This belief is discouraging as it wrongly places all the blame on the parents, where in reality, mental diagnoses are complex illnesses that arise from a number of various factors such as genetics, environment, and life experiences. If a teen is taught to blame his parents for his or her mental disorder then it may strain family relationships and that person may miss an opportunity to benefit from the support and help of his or her loved ones. Furthermore, this show promotes the positive idea that although managing bipolar disorder (or any mental illness) can be a challenge, it is possible to lead a productive and fulfilling life.
The scene illustrating the above portrays Silver’s boyfriend’s birthmother (who also suffers from bipolar disorder) happy and doing well. Teens would perceive that character as a role model for someone who despite the chronic bipolar disorder diagnosis is leading a healthy life with continued treatment. This positive portrayal is a drastic difference from the widespread stigma around those struggling with mental illnesses in the popular media. Lastly, the show touches on one of the biggest misconceptions society has of mental illness – the assignment of fault or blame on the patient for their mental illness (Tartakovsky, 2009).
When Silver’s friends refer to her bipolar disorder, they describe it as a disease, which in an of itself is already an illustration of a positive change in attitude. For example, when talking about his biological mother Silver’s boyfriend points out that it was not his mother’s fault that she has bipolar and that she just needed treatment (Tartakovsky, 2009). Conversely, there are some instances when the show’s portrayal of mental illness is not as proactive as it could be which may lead to viewers ascribing to skewed opinions and wrong assumptions on the topic.
This show specifically focuses on a severe case of bipolar disorder type 1. What young viewers may not be aware of, however, is that there is a wide spectrum of severity and behaviour. Certain individuals may experience milder manic episodes but longer periods of depression. In reality, people’s experiences with bipolar vary greatly, but the assumption teens may get from this show is that everyone who has bipolar will act just like Silver. It is important to be conscious as a consumer of popular media that even when a character’s portrayal is accurate, it is just one character’s struggle.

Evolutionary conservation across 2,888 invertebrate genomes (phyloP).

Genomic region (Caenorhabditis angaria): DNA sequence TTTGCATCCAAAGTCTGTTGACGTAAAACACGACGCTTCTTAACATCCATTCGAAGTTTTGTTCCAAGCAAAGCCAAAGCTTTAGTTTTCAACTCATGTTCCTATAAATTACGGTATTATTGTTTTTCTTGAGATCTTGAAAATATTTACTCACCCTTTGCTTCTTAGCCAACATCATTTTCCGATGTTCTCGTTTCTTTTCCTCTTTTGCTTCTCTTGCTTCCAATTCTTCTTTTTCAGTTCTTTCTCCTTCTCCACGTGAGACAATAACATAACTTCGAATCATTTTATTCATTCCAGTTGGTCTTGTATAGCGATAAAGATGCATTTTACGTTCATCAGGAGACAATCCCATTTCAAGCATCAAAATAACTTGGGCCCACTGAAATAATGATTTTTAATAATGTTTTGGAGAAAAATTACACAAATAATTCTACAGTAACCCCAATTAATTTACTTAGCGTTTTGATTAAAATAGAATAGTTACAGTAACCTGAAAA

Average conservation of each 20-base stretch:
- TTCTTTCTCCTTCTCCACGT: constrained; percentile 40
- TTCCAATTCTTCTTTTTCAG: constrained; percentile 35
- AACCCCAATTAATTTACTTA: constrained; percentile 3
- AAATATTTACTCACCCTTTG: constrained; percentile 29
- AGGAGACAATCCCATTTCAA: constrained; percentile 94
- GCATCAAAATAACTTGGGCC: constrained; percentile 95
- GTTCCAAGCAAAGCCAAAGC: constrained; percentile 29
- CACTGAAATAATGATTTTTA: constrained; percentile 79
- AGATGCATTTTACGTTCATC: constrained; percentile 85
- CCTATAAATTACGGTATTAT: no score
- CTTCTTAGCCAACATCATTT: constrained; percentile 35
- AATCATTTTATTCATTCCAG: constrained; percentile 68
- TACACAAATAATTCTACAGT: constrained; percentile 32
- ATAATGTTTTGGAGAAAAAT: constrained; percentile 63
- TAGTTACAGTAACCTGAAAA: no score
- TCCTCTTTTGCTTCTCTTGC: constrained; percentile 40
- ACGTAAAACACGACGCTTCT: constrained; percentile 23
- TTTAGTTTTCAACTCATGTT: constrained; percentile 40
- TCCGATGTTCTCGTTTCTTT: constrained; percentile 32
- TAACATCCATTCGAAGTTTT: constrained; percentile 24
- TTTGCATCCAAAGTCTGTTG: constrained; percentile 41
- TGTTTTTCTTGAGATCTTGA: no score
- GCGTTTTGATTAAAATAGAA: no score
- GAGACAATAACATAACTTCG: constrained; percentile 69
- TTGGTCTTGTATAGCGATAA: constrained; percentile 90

Tartakovsky writes that “mental health exists on a multi-axis spectrum” with intersecting various factors, and that no two people’s experiences are alike (2013). Lastly, the show does nothing to object to the erroneous public perception that people with mental illnesses are violent and dangerous – a damaging stigma that is often portrayed in the media. In fact, “… people who experience a mental illness are no more violent than people without a mental illness” (CMHA, 2014). Rather, “people who experience mental illnesses are much more likely to be victims of violence than to be violent” (CMHA, 2014).
Silver’s violent physical attack on her teacher – she breaks into his house by smashing his window and throws a glass bottle at his head in a fit of rage – only perpetuates the negative stereotype. The way 90210 portrays the adults’ reaction to Silver’s mental breakdown may have an impact on the viewers struggling with mental health which would not be conducive to them getting appropriate treatment. In the show, every adult involved with the situation as it was unfolding, assumed that Silver is on drugs, illustrating the fact that the majority of our society is not familiar with the symptoms and signs of a mental illness.
Silver displayed some classic bipolar symptoms, including erratic, reckless behaviour, racing speech, grandiose ideas, hyper-sexuality, lack of sleep, euphoria, and confusion. Manic phases often lead to destructive decisions and Silver was not an exception to this – it ended with her at the train station, rambling and bewildered, running toward a speeding train. Even in such a clear example, neither her sister, who is a school guidance counsellor, nor her English teacher, nor even her principle was able to recognize that her erratic and uncharacteristic behaviour could be a result of a mental condition.